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Driven: Toyota Etios Cross

Driven May 2014

Driven: Toyota Etios Cross

If there was something lacking in the Etios Liva, it was a fair bit of flamboyance. It’s got a reliable drivetrain, a sorted chassis and decent driving manners, but the styling won't be a major highlight on its resume.

But Toyota has nearly acknowledged that, and has now come up with a change. But hold on, it's not a mid-life update or a facelift. Toyota is aiming at making a 'new' crossover out of this compact city hatch.

How, you ask? First, it has slapped on some serious plastic cladding all over the car. So, does putting on some cladding convert a hatch into a crossover? Not really. But this path isn't new. Seen the VW Cross Polo? Yes, it's a rare sight which may indicate what lies ahead for Toyota's new baby crossover.

Anyway, to the Etios Cross – on the outside, as we told you, it gets plenty of plastic, a skid plate at the front, roof rails, and some more plastic cladding on the boot lid. Along with that, it gets a new orange colour as an option and new 15-inch diamond-cut alloy wheels.

Luckily, Toyota has found the time to do a bit of a change to the dreary interior of the Etios. It now gets generous doses of piano-black finish on the dash, a few splashes of chrome and new fabric upholstery. Though the piano-black finish attracts layers of dust, we'd pick it any day over the relatively dour colour-tone of the regular Liva.

In the features department, there’s an audio system with USB, Aux-in and Bluetooth connectivity. There are also steering-mounted controls, but no electrically-adjustable ORVMs or reverse sensors even on the top-end variant.

Mechanically, nothing changes. Even the suspension setup remains the same. Only, those new 15-inch wheels (instead of the 14-inchers on the standard hatch) give 4mm of extra ground clearance, in addition to the 170mm of the regular Liva.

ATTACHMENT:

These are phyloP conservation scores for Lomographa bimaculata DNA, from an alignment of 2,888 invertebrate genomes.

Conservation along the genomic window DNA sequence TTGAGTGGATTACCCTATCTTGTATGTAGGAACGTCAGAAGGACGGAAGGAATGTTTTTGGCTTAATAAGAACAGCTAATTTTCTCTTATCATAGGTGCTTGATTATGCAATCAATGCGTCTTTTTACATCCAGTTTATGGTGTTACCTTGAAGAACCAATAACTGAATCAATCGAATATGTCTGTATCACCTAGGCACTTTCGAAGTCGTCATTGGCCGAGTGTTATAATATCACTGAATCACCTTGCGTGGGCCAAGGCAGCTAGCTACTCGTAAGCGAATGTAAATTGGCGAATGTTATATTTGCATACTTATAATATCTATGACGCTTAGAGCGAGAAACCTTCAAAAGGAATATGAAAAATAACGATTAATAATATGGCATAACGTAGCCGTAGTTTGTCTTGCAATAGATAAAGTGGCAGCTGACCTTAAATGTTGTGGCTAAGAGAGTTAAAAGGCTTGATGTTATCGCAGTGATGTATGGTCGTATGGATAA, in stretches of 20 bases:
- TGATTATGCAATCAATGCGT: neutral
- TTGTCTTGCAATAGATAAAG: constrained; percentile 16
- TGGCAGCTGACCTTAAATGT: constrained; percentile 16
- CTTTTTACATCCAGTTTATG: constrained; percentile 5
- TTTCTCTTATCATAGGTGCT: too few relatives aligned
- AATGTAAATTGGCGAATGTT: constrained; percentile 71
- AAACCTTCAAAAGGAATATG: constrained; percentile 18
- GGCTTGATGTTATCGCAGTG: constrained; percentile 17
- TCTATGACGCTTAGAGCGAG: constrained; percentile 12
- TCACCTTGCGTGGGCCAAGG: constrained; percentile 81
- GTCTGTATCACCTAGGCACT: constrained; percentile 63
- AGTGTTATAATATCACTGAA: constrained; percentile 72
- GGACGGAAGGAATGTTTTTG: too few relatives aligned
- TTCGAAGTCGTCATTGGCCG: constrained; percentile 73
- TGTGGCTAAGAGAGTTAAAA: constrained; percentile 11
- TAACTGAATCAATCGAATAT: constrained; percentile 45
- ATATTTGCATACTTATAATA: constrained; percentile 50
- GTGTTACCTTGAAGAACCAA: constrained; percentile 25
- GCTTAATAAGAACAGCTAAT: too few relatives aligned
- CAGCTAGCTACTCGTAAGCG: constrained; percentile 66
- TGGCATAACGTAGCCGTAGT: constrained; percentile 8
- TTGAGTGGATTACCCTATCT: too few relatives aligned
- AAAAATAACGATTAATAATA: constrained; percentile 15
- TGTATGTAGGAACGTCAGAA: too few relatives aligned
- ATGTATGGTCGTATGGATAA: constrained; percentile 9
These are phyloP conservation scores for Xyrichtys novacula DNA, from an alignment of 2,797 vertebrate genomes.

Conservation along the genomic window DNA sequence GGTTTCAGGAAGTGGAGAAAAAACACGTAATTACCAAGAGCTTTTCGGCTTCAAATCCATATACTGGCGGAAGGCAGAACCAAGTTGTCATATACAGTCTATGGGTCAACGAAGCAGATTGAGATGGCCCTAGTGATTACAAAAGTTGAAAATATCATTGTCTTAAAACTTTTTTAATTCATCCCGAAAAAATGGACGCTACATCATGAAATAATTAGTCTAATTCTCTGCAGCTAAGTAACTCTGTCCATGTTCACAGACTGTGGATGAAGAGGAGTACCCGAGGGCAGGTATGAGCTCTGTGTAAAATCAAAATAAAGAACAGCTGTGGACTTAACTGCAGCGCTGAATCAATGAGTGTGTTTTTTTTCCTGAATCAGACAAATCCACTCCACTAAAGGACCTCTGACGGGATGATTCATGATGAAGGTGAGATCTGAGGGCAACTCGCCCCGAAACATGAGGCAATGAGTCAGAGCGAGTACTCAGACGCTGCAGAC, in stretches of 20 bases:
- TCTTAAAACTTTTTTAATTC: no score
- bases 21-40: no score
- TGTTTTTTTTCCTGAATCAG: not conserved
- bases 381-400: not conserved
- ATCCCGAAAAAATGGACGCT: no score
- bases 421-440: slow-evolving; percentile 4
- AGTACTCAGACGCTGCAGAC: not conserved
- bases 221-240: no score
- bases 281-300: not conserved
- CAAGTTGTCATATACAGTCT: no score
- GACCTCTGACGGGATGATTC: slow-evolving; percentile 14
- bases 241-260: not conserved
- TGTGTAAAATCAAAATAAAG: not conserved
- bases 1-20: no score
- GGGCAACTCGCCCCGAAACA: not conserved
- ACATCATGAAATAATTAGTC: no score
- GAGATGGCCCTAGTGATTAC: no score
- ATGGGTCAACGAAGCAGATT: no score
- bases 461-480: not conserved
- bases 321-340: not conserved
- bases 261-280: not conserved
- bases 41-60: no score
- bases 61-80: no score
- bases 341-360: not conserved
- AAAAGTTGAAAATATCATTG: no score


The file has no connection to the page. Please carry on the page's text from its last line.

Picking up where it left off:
The Etios Cross comes with an option of three engines – two petrols and one diesel. The smaller petrol is the 1.2-litre block that you get in the regular Liva, and the bigger motor is the 1.5-litre one that you find under the hood of the Etios sedan. The 1.2 is good for 79bhp and 104Nm and the 1.5 churns out 89bhp and 132Nm of torque. The oil-burner develops a rather modest 67bhp but a healthy 170Nm of torque.

The Etios Liva never disappointed in terms of ride quality and the new one too continues to do so – it’s supple and absorbing. The steering is on the lighter side to aid city driving, but feels low on feedback.

So how much does this ‘crossover’ cost? That's Rs 5.76 - 7.40 lakh (ex-showroom, Delhi) depending on engine and trim. The Cross adds a bit of zest to the otherwise boring styling, yes, only a small bit, but it does. The interior is a notch better. So if you want a city car that looks like it will be at home in the wilderness, this version of the Etios Liva should cross your mind.

The numbers
G: 4-cyl, 1197cc, 79bhp, 104Nm, petrol, 5M, FWD
V: 4-cyl, 1496cc, 89bhp, 132Nm, petrol, 5M, FWD
GD/VD: 4-cyl, 1364cc, 67bhp, 170Nm, turbo-diesel, 5M, FWD

The verdict
Looks a tad bit better than the Liva but is nowhere close to being a crossover. Still very much a proper city hatchback



Agasti Kaulgi

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